As I recall, on Groundhog Day, the verdict was an early spring. But none of the predicators giving their decree that day, Punxsutawney Phil included, said how easy the rest of winter would be. How much stock you put in the pronouncement made on Feb. 2 is a personal choice, of course.

Can an animal really predict the weather? Many people, when they see a horse, bison, deer, etc., putting on a heavier coat for winter, believe that’s a sign of a hard winter. The woolly bear caterpillar is also believed by many to be able to forecast the severity of winter. This caterpillar is black and reddish brown; the more reddish brown showing in autumn, the milder the winter will be. Vice versa, the more black, the harsher the season.

Other weather predictors: If the snowshoe hare has extra-furry feet, the snowfalls for the winter will be heavy; if a black bear sleeps close to the opening of his winter den, the weather won’t be too bad.

All of these beliefs are based on many years of observation. At the heart of all of this is the fact that animals in the wild have a closer relationship with nature and have to deal with whatever the weather throws at them in a more basic way than we do with our houses, heaters, canned foods, refrigerators, etc. They need to be more sensitive to all of nature’s signals to survive.

In 2004, when a tsunami hit Sri Lanka and India, there were documented cases of wild animals leaving their regular habitats, some heading to higher ground, prior to the tsunami making landfall. Thousands of people died, yet very few wild animals perished. The thought is that animals are more sensitive to the subtle changes that occur when the weather changes or before an earthquake.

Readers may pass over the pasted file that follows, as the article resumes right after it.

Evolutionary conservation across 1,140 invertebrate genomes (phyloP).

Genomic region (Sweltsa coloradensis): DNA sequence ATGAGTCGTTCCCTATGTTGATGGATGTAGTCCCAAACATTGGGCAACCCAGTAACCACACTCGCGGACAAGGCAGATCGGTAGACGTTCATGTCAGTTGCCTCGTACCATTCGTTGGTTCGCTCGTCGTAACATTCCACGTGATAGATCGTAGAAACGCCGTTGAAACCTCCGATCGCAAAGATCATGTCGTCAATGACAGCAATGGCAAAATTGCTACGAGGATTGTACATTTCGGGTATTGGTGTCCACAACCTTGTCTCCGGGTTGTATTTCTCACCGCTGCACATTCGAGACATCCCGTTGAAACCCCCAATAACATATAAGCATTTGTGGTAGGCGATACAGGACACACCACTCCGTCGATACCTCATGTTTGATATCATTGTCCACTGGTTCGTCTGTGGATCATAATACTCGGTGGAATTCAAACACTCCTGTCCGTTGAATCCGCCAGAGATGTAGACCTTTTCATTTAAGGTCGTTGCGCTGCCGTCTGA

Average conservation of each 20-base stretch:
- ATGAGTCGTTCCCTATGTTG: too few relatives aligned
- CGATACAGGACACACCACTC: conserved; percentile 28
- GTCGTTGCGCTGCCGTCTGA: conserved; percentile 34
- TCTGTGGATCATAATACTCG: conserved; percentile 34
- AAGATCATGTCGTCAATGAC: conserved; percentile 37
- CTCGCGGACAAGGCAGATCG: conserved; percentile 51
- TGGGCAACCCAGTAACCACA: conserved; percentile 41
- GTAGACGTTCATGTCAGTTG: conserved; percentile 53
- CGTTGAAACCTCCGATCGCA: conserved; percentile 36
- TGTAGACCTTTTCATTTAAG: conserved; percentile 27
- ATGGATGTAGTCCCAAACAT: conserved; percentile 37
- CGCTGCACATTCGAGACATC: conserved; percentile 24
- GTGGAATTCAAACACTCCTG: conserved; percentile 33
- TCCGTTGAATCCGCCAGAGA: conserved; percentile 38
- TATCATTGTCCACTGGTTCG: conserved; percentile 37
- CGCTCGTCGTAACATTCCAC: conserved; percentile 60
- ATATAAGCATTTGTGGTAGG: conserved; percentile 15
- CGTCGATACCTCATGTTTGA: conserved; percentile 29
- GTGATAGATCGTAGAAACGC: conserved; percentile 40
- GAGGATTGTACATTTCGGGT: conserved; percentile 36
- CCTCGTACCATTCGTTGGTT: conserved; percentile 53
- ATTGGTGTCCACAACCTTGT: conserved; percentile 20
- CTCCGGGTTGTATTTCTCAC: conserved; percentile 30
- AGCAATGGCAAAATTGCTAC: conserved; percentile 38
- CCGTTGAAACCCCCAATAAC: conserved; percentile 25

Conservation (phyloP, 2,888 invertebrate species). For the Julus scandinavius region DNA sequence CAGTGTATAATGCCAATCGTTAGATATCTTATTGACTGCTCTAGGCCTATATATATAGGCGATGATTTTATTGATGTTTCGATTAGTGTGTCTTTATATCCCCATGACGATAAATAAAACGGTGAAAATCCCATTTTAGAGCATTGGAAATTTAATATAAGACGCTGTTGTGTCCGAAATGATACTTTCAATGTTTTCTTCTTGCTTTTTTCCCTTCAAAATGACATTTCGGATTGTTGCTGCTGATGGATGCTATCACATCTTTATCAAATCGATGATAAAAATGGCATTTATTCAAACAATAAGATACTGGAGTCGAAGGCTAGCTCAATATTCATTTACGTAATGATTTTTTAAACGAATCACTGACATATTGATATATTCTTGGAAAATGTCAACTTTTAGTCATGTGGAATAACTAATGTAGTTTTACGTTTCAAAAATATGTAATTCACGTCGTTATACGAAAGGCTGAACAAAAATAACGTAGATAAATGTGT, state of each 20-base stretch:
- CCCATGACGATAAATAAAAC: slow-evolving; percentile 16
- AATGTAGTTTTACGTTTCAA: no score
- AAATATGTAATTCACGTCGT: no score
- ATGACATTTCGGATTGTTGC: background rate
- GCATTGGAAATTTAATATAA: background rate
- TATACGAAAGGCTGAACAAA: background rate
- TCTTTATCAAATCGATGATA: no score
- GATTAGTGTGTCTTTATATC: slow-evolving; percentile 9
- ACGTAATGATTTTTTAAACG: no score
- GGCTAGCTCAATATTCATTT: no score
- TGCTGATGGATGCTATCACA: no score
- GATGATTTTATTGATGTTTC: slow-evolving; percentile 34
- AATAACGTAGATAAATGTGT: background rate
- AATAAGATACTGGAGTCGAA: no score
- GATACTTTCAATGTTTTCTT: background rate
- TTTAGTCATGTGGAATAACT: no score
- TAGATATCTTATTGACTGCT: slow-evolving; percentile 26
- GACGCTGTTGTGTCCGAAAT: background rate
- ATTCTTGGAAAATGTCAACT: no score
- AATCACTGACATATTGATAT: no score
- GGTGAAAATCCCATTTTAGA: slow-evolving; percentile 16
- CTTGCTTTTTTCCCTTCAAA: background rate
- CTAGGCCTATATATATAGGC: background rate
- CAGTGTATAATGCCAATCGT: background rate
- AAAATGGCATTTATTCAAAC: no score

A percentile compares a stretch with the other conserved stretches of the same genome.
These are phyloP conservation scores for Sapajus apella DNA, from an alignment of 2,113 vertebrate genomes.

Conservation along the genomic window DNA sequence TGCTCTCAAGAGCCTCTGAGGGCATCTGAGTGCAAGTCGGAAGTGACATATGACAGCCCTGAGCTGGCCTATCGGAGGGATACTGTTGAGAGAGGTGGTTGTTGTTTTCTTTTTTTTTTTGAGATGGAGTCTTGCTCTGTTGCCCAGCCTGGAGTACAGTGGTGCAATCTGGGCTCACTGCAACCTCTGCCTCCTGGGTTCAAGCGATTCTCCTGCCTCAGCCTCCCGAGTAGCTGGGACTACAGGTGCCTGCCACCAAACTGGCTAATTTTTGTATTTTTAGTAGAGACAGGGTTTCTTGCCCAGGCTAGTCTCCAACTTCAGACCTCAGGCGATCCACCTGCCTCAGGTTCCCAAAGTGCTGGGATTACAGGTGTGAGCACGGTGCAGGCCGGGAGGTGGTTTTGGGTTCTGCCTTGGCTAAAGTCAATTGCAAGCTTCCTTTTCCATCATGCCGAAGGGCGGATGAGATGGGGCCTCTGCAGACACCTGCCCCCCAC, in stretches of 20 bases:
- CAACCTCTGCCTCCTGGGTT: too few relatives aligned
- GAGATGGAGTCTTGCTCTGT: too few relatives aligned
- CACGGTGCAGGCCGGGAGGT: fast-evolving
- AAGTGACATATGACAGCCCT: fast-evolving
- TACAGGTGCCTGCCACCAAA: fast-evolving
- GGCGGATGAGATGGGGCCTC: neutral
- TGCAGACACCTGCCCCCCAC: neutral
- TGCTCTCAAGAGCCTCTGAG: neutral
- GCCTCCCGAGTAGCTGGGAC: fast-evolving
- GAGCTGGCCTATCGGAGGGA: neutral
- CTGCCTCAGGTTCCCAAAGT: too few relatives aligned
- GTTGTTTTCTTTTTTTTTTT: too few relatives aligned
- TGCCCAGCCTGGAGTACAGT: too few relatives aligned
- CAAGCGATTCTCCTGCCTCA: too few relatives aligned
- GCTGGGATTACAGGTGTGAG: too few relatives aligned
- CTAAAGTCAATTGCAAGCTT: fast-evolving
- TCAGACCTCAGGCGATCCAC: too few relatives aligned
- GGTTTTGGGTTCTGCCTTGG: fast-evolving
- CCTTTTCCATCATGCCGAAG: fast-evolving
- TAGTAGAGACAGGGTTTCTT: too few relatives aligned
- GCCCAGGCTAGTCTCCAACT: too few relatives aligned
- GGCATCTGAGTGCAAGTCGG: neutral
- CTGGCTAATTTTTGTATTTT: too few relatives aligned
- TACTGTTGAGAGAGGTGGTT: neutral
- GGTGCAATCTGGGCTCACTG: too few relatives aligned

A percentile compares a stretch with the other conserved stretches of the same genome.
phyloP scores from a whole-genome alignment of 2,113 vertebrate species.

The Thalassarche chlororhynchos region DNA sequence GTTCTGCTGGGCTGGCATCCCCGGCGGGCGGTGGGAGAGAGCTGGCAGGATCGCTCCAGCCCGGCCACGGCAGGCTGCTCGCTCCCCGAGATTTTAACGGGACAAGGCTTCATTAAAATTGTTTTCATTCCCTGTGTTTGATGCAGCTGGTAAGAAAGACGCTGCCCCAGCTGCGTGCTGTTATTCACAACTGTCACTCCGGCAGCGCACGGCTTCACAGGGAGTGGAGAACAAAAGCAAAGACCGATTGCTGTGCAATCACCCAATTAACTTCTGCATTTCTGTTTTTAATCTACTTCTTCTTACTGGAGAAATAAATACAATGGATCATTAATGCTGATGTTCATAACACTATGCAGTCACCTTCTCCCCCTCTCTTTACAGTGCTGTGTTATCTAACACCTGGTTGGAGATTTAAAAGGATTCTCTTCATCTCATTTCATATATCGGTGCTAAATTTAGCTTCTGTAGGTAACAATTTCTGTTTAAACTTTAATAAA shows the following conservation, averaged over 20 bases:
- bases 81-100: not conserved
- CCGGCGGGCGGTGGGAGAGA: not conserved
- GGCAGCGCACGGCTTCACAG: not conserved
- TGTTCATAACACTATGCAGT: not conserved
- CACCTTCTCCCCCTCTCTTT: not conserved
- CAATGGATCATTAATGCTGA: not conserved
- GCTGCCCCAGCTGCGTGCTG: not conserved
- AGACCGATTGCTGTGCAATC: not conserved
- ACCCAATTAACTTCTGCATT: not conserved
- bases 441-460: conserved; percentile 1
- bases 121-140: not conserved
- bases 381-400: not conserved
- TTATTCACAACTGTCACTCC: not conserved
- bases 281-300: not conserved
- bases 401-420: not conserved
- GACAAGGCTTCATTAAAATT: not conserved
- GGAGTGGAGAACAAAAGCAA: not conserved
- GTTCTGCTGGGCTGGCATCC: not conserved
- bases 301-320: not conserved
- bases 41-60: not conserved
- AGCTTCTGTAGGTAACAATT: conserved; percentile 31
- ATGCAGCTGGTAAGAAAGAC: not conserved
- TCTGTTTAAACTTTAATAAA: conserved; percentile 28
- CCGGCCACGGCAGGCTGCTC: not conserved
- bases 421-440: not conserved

Many animals have a wider range of hearing than humans do. Some hear higher sounds (ultrasonic) like a dog whistle, while others hear a lower range (infrasonic). Earthquakes, hurricanes, thunder and even ocean waves produce sounds lower than humans can hear, sounds in the infrasonic range. Cattle and elephants are just two of the animals who can hear in this range.

Storms can also cause big changes in the barometric pressure. Birds and bees are sensitive to these changes and have been noted as heading for home when they are detected.

Humans have been watching and learning from animals for years. Now, there are even seizure dogs that are sensitive enough to warn of some types of seizures in their human companions based on subtle changes in behavior or smell that the dog can detect. There are also dogs that signal their diabetic owner when they detect low blood sugar.

Animal senses are amazing! Whether they know how soon spring will arrive or not, they definitely know a lot that we don’t. Come to the zoo and see what the animals tell you.

 

Kristi Newland is the director of Lee Richardson Zoo.